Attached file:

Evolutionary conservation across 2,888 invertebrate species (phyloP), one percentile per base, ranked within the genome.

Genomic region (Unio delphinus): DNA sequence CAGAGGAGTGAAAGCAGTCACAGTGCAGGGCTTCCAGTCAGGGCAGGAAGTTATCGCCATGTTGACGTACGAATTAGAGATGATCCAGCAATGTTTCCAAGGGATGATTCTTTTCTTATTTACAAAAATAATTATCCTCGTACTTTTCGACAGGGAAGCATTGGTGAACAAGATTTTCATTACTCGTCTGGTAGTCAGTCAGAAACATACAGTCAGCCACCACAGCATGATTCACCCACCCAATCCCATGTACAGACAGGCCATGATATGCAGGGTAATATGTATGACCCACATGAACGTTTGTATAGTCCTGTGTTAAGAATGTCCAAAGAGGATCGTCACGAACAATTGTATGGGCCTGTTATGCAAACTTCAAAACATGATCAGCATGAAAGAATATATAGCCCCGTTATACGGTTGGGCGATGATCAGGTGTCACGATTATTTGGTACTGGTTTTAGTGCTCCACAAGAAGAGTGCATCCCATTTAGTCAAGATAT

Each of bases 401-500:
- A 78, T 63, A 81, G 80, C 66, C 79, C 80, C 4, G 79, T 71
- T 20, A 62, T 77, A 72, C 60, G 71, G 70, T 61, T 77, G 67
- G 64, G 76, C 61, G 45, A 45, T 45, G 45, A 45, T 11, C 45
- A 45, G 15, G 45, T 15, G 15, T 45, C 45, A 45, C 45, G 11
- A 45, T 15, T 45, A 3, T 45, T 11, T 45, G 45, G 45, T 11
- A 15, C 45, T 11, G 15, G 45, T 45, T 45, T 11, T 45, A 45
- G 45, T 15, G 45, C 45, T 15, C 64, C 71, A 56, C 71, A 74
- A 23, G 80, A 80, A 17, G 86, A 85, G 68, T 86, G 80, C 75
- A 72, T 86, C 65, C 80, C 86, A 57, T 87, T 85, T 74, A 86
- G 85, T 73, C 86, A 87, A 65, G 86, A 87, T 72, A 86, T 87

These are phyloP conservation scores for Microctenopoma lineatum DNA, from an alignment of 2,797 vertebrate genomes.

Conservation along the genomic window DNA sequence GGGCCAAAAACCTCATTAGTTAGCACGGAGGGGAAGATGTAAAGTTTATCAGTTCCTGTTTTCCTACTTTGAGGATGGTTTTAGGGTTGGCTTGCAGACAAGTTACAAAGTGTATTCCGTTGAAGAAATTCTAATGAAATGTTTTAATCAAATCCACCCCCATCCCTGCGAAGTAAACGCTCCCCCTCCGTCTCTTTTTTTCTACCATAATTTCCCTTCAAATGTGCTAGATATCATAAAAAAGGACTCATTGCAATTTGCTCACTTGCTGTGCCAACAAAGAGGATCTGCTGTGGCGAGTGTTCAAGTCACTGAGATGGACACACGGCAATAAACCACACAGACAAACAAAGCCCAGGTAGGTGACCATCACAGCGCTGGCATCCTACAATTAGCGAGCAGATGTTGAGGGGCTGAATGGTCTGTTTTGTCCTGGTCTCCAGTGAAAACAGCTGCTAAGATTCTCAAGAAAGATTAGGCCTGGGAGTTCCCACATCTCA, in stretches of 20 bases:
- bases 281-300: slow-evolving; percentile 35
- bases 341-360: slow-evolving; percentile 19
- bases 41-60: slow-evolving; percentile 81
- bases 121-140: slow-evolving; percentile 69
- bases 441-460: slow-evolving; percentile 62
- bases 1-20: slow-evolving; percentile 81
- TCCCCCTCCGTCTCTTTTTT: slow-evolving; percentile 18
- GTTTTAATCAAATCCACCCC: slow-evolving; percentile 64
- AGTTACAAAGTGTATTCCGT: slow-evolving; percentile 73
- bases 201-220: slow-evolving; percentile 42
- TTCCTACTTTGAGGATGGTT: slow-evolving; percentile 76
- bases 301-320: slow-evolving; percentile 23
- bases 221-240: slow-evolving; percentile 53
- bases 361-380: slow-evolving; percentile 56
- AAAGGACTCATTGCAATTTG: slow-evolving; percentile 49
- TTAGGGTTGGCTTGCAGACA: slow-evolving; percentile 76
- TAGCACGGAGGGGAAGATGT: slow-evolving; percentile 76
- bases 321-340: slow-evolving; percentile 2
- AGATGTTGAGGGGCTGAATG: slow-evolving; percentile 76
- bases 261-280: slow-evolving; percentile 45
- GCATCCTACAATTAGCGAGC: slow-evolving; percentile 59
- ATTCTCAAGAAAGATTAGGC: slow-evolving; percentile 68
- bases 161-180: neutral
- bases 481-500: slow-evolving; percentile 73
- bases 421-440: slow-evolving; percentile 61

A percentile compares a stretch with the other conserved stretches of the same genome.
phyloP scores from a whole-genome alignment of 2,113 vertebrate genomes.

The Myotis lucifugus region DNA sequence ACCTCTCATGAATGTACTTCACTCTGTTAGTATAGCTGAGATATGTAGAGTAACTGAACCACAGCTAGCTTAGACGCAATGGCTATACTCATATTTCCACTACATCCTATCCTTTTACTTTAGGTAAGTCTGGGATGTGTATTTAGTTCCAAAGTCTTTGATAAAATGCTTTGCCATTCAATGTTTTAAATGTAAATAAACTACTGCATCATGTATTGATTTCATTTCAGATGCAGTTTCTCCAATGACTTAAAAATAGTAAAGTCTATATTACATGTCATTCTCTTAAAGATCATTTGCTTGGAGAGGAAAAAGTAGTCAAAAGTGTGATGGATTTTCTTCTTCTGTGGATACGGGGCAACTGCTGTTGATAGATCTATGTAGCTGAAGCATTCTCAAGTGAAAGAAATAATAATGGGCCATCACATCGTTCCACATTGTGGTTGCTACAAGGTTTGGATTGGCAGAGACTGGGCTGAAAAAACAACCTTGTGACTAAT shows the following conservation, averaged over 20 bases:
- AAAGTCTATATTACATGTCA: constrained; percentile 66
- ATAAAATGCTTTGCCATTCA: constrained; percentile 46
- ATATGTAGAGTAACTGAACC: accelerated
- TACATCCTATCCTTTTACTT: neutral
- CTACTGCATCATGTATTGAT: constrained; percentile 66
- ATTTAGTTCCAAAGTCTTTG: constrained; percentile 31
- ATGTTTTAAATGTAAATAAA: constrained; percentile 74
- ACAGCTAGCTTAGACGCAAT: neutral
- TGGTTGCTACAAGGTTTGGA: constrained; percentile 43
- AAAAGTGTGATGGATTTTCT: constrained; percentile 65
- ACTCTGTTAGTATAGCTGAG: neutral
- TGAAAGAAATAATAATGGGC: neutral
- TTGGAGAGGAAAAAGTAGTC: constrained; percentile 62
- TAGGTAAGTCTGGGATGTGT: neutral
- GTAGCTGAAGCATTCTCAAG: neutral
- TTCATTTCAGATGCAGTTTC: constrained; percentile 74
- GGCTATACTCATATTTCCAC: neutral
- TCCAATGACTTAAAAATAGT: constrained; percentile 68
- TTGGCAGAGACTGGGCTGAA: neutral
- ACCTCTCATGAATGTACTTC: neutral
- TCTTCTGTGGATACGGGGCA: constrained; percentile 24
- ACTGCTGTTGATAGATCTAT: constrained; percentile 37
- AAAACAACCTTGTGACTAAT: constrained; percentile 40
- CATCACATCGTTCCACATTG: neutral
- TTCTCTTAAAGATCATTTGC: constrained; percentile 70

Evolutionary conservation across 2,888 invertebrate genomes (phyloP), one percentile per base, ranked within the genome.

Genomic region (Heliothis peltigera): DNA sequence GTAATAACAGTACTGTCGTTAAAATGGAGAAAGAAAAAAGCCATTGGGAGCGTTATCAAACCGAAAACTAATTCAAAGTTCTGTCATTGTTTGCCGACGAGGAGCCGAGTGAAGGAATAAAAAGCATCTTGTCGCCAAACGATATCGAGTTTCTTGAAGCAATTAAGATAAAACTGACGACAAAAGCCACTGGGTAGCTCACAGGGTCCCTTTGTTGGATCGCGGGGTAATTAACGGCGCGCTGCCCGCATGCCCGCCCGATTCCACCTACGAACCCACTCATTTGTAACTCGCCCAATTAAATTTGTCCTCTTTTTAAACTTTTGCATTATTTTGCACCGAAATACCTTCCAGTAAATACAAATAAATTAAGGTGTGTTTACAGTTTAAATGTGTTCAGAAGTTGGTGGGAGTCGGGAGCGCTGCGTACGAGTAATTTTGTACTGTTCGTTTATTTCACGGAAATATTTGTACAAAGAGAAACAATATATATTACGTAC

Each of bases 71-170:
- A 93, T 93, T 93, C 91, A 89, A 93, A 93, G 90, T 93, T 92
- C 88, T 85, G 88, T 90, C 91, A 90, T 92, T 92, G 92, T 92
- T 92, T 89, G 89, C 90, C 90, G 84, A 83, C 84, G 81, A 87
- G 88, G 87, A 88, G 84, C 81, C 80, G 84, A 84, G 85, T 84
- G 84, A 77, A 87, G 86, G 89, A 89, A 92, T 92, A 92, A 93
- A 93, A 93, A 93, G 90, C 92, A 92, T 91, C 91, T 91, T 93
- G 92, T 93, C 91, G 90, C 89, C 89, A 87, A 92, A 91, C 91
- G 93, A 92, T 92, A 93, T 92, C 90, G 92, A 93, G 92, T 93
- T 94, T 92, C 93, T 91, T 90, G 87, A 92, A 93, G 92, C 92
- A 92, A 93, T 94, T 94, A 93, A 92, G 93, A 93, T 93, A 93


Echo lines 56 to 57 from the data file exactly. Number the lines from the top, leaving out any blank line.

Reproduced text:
- TTGGAGAGGAAAAAGTAGTC: constrained; percentile 62
- TAGGTAAGTCTGGGATGTGT: neutral